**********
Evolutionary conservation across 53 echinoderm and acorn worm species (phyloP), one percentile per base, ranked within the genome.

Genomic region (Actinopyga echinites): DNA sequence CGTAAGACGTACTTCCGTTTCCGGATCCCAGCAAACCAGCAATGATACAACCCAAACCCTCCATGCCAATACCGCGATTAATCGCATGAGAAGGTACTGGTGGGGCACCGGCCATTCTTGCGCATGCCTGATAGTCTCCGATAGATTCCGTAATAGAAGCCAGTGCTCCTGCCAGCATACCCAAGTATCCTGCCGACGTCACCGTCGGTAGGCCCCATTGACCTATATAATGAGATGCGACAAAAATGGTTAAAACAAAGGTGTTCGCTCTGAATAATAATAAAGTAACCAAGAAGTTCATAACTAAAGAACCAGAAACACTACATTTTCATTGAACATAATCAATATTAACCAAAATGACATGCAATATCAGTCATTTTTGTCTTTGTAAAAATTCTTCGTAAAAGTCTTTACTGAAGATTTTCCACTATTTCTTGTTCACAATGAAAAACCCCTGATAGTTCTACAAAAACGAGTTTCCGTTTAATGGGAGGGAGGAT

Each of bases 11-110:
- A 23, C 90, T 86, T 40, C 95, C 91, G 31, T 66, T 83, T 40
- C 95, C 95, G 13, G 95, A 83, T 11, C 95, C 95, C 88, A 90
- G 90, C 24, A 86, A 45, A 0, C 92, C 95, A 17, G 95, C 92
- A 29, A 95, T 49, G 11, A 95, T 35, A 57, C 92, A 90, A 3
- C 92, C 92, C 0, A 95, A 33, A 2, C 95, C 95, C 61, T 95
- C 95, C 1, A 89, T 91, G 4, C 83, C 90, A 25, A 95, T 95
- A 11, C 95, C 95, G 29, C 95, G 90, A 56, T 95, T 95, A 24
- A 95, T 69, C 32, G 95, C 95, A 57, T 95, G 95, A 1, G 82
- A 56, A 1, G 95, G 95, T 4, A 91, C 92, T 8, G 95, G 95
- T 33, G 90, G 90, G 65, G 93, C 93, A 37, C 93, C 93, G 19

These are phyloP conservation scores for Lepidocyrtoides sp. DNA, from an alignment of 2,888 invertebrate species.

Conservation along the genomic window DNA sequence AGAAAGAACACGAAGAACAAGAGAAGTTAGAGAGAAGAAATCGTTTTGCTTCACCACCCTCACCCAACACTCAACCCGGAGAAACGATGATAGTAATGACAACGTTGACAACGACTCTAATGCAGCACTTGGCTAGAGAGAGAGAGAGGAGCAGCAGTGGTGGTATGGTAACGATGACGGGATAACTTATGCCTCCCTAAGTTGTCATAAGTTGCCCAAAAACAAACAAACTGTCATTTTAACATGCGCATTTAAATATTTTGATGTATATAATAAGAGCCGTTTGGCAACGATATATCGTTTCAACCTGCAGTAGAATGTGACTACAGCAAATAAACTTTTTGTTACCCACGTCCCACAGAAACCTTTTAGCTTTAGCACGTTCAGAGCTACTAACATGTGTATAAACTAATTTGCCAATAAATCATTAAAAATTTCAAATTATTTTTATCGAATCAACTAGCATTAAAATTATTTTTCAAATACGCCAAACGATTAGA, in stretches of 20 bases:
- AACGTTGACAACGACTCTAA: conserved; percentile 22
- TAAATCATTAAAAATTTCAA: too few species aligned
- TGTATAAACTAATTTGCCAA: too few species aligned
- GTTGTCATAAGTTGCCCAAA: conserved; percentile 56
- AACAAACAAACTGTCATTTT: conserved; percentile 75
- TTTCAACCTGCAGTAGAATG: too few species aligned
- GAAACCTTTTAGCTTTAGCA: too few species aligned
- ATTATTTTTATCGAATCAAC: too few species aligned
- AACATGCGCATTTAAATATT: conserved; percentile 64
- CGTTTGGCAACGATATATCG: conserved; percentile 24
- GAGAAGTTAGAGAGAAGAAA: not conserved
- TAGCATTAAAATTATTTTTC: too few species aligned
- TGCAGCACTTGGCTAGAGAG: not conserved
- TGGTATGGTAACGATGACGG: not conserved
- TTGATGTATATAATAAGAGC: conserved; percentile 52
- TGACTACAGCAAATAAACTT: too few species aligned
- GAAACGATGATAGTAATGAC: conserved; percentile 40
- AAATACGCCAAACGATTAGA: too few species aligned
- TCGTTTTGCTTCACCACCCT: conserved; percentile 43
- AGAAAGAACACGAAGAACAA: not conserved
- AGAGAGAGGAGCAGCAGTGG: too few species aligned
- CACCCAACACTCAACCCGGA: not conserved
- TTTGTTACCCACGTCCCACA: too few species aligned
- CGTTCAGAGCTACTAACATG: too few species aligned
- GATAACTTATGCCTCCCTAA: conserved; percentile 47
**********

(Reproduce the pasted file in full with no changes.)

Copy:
Evolutionary conservation across 53 echinoderm and acorn worm species (phyloP), one percentile per base, ranked within the genome.

Genomic region (Actinopyga echinites): DNA sequence CGTAAGACGTACTTCCGTTTCCGGATCCCAGCAAACCAGCAATGATACAACCCAAACCCTCCATGCCAATACCGCGATTAATCGCATGAGAAGGTACTGGTGGGGCACCGGCCATTCTTGCGCATGCCTGATAGTCTCCGATAGATTCCGTAATAGAAGCCAGTGCTCCTGCCAGCATACCCAAGTATCCTGCCGACGTCACCGTCGGTAGGCCCCATTGACCTATATAATGAGATGCGACAAAAATGGTTAAAACAAAGGTGTTCGCTCTGAATAATAATAAAGTAACCAAGAAGTTCATAACTAAAGAACCAGAAACACTACATTTTCATTGAACATAATCAATATTAACCAAAATGACATGCAATATCAGTCATTTTTGTCTTTGTAAAAATTCTTCGTAAAAGTCTTTACTGAAGATTTTCCACTATTTCTTGTTCACAATGAAAAACCCCTGATAGTTCTACAAAAACGAGTTTCCGTTTAATGGGAGGGAGGAT

Each of bases 11-110:
- A 23, C 90, T 86, T 40, C 95, C 91, G 31, T 66, T 83, T 40
- C 95, C 95, G 13, G 95, A 83, T 11, C 95, C 95, C 88, A 90
- G 90, C 24, A 86, A 45, A 0, C 92, C 95, A 17, G 95, C 92
- A 29, A 95, T 49, G 11, A 95, T 35, A 57, C 92, A 90, A 3
- C 92, C 92, C 0, A 95, A 33, A 2, C 95, C 95, C 61, T 95
- C 95, C 1, A 89, T 91, G 4, C 83, C 90, A 25, A 95, T 95
- A 11, C 95, C 95, G 29, C 95, G 90, A 56, T 95, T 95, A 24
- A 95, T 69, C 32, G 95, C 95, A 57, T 95, G 95, A 1, G 82
- A 56, A 1, G 95, G 95, T 4, A 91, C 92, T 8, G 95, G 95
- T 33, G 90, G 90, G 65, G 93, C 93, A 37, C 93, C 93, G 19

These are phyloP conservation scores for Lepidocyrtoides sp. DNA, from an alignment of 2,888 invertebrate species.

Conservation along the genomic window DNA sequence AGAAAGAACACGAAGAACAAGAGAAGTTAGAGAGAAGAAATCGTTTTGCTTCACCACCCTCACCCAACACTCAACCCGGAGAAACGATGATAGTAATGACAACGTTGACAACGACTCTAATGCAGCACTTGGCTAGAGAGAGAGAGAGGAGCAGCAGTGGTGGTATGGTAACGATGACGGGATAACTTATGCCTCCCTAAGTTGTCATAAGTTGCCCAAAAACAAACAAACTGTCATTTTAACATGCGCATTTAAATATTTTGATGTATATAATAAGAGCCGTTTGGCAACGATATATCGTTTCAACCTGCAGTAGAATGTGACTACAGCAAATAAACTTTTTGTTACCCACGTCCCACAGAAACCTTTTAGCTTTAGCACGTTCAGAGCTACTAACATGTGTATAAACTAATTTGCCAATAAATCATTAAAAATTTCAAATTATTTTTATCGAATCAACTAGCATTAAAATTATTTTTCAAATACGCCAAACGATTAGA, in stretches of 20 bases:
- AACGTTGACAACGACTCTAA: conserved; percentile 22
- TAAATCATTAAAAATTTCAA: too few species aligned
- TGTATAAACTAATTTGCCAA: too few species aligned
- GTTGTCATAAGTTGCCCAAA: conserved; percentile 56
- AACAAACAAACTGTCATTTT: conserved; percentile 75
- TTTCAACCTGCAGTAGAATG: too few species aligned
- GAAACCTTTTAGCTTTAGCA: too few species aligned
- ATTATTTTTATCGAATCAAC: too few species aligned
- AACATGCGCATTTAAATATT: conserved; percentile 64
- CGTTTGGCAACGATATATCG: conserved; percentile 24
- GAGAAGTTAGAGAGAAGAAA: not conserved
- TAGCATTAAAATTATTTTTC: too few species aligned
- TGCAGCACTTGGCTAGAGAG: not conserved
- TGGTATGGTAACGATGACGG: not conserved
- TTGATGTATATAATAAGAGC: conserved; percentile 52
- TGACTACAGCAAATAAACTT: too few species aligned
- GAAACGATGATAGTAATGAC: conserved; percentile 40
- AAATACGCCAAACGATTAGA: too few species aligned
- TCGTTTTGCTTCACCACCCT: conserved; percentile 43
- AGAAAGAACACGAAGAACAA: not conserved
- AGAGAGAGGAGCAGCAGTGG: too few species aligned
- CACCCAACACTCAACCCGGA: not conserved
- TTTGTTACCCACGTCCCACA: too few species aligned
- CGTTCAGAGCTACTAACATG: too few species aligned
- GATAACTTATGCCTCCCTAA: conserved; percentile 47